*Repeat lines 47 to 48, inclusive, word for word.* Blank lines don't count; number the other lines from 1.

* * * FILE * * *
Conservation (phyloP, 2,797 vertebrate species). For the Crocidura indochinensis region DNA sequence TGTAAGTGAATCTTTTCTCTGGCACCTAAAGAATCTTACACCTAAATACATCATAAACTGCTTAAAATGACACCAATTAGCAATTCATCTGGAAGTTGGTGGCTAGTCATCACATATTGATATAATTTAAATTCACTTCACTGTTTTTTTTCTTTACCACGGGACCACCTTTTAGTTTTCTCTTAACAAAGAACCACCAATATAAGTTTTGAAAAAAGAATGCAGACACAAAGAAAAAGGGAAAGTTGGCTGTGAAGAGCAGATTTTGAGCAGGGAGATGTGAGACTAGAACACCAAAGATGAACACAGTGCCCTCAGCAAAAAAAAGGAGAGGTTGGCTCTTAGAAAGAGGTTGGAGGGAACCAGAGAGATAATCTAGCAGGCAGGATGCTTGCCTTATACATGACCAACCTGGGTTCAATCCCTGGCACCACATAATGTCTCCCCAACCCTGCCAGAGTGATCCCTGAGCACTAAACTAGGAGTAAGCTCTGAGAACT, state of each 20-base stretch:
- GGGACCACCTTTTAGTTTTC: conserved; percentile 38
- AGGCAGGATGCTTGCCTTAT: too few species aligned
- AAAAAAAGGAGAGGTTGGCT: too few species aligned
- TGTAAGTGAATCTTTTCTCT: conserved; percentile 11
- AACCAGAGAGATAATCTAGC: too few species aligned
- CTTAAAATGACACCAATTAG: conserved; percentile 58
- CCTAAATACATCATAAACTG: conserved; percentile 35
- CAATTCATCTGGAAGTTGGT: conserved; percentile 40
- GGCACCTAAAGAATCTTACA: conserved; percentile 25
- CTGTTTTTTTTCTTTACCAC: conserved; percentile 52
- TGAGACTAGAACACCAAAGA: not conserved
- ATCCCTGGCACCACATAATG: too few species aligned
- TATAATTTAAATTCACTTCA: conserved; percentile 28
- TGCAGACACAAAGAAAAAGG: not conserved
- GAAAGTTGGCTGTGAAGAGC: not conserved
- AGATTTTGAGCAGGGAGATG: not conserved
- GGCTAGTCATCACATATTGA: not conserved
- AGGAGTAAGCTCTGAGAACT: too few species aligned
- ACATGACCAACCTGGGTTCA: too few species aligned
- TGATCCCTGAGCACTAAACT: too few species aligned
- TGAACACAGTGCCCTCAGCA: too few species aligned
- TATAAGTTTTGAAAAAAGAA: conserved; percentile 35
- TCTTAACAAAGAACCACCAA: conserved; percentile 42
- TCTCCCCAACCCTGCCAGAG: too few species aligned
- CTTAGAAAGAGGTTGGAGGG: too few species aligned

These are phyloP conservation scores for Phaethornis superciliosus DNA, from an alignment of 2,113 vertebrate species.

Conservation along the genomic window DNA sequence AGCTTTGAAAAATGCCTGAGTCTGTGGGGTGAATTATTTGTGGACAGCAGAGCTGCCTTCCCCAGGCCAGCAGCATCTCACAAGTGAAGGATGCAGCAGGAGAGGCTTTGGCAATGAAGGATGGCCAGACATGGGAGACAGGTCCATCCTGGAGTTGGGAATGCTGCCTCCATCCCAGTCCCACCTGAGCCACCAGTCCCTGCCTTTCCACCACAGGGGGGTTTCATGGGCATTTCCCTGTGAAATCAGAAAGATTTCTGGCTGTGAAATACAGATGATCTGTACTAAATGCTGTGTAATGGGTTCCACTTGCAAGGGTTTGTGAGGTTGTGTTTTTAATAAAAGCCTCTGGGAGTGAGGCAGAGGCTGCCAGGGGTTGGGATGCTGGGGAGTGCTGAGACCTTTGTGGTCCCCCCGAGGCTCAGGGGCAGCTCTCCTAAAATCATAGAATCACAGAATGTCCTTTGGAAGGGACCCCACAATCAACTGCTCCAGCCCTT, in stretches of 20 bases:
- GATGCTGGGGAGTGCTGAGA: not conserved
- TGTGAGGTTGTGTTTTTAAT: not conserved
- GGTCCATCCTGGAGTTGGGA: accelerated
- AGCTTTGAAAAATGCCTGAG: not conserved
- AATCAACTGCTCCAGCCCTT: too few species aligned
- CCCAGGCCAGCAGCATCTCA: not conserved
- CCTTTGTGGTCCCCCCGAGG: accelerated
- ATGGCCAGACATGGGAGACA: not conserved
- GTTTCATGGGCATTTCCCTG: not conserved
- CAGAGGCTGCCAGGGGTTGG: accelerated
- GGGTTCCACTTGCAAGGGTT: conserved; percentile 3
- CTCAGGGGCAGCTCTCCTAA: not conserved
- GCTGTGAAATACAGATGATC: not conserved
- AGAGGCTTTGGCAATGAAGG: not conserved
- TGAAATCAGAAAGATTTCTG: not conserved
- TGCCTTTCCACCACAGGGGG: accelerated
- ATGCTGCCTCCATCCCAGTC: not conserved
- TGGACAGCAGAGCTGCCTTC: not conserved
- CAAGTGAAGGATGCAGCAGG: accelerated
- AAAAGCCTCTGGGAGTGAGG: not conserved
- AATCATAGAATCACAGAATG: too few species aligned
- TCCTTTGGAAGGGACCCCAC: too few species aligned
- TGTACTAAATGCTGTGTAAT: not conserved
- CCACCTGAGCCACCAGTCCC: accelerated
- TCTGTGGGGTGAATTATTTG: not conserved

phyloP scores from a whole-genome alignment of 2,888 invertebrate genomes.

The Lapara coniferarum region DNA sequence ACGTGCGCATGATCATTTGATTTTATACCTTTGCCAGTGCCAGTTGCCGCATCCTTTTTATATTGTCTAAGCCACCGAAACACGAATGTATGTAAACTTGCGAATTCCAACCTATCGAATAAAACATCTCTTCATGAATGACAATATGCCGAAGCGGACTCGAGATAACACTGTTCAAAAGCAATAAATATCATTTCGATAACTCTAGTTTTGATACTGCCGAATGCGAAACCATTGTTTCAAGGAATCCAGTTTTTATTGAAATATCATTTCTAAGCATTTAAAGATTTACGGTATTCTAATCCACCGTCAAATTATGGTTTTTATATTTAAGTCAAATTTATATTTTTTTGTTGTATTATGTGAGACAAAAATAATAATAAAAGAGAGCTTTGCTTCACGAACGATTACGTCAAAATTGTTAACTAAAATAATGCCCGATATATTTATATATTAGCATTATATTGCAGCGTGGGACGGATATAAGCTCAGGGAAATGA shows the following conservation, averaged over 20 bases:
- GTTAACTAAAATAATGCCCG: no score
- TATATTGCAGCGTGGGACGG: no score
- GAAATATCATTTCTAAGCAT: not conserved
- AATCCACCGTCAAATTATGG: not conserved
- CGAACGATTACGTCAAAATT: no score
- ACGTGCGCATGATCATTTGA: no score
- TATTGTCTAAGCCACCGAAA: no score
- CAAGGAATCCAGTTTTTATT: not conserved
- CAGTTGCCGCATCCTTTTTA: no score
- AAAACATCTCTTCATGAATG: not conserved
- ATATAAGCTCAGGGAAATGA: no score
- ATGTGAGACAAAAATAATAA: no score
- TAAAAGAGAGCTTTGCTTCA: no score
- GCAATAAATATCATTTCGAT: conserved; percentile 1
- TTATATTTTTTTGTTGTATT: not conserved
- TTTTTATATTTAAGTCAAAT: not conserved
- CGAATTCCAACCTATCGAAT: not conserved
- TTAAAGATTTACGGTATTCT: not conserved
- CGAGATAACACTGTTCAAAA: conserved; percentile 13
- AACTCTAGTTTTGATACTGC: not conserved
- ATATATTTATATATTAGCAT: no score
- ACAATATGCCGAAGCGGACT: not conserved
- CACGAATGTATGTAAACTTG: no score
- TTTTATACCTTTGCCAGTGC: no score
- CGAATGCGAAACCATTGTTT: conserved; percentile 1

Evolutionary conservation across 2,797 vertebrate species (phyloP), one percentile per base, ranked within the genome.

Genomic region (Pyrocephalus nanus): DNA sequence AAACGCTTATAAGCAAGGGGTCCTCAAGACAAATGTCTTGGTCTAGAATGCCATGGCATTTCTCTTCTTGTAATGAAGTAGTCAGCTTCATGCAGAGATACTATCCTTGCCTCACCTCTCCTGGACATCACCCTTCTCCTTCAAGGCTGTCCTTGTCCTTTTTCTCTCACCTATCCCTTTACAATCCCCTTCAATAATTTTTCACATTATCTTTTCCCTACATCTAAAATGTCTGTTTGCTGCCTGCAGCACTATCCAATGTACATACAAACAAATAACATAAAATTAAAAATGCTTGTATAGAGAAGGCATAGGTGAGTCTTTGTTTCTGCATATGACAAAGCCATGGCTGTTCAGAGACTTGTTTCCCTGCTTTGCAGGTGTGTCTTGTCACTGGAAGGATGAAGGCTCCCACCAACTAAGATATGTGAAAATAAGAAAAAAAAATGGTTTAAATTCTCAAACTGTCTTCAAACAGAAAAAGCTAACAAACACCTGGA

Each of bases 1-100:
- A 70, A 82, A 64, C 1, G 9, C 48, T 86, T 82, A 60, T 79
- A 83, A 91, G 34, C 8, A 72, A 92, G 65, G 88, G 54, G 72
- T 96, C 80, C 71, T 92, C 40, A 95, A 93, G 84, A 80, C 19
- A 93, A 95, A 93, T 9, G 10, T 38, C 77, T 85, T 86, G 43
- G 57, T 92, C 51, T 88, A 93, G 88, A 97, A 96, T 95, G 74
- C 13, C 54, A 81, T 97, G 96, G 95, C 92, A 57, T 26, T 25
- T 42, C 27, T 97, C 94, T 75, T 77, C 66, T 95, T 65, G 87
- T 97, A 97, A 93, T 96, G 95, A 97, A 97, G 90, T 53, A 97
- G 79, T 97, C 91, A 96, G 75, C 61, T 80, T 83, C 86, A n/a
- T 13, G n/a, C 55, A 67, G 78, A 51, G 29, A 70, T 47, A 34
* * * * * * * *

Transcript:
- CAAGTGAAGGATGCAGCAGG: accelerated
- AAAAGCCTCTGGGAGTGAGG: not conserved